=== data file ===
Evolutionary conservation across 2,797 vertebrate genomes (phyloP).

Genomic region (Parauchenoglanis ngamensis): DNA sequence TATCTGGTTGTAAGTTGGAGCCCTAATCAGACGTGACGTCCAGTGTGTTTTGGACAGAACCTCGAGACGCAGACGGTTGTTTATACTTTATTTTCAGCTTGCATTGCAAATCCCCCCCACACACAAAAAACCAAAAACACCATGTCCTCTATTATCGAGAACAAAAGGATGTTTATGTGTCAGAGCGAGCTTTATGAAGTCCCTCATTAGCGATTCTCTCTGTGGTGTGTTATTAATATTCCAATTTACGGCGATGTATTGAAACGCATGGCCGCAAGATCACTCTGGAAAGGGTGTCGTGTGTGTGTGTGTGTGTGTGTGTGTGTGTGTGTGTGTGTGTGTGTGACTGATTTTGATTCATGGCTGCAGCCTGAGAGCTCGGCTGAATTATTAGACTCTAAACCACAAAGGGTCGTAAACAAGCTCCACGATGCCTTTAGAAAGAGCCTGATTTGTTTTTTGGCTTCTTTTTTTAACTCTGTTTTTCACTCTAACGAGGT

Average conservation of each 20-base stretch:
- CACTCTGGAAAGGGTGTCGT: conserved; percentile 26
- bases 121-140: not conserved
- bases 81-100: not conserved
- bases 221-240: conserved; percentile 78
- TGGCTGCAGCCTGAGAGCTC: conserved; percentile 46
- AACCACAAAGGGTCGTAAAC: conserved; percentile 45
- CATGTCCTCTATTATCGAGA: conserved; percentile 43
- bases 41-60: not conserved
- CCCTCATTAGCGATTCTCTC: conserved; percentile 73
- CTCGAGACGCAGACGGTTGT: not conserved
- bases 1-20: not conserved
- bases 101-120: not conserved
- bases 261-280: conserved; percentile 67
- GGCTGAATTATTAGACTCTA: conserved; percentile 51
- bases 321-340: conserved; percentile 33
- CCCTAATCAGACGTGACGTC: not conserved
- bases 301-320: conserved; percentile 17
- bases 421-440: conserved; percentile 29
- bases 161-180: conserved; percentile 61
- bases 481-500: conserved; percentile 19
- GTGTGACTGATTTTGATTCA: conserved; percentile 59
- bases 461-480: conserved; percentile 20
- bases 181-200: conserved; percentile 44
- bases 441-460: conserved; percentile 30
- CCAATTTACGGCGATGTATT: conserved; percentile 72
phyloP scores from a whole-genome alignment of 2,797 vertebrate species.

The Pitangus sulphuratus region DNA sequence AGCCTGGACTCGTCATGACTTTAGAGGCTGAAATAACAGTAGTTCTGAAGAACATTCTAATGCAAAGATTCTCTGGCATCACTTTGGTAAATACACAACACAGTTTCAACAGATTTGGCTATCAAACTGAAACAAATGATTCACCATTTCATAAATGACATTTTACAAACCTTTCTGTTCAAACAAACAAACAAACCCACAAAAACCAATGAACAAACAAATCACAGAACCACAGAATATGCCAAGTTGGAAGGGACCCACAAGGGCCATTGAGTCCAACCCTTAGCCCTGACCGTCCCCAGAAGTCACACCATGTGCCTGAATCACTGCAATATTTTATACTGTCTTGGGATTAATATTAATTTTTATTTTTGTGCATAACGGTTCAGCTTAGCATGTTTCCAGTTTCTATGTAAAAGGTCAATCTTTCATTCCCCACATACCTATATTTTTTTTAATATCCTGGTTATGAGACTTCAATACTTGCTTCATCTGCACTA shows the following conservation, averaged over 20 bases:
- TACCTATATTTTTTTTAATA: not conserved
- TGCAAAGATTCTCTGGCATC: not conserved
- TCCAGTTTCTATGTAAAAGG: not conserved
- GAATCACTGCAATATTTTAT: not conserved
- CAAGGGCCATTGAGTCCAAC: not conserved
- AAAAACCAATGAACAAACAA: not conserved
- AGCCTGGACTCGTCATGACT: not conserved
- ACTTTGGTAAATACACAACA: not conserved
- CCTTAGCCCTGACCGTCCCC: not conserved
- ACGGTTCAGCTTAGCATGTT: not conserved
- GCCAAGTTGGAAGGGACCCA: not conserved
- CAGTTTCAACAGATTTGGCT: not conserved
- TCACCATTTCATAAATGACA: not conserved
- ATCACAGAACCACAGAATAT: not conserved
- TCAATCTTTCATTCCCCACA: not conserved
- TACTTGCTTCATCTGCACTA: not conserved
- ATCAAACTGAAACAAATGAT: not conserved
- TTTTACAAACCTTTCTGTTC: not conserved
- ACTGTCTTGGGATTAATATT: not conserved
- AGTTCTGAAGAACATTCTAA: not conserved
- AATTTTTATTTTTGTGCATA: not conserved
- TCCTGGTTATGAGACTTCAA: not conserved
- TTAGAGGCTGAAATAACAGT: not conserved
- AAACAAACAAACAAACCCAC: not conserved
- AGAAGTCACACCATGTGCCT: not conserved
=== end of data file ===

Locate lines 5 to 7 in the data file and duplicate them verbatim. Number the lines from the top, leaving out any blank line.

- bases 121-140: not conserved
- bases 81-100: not conserved
- bases 221-240: conserved; percentile 78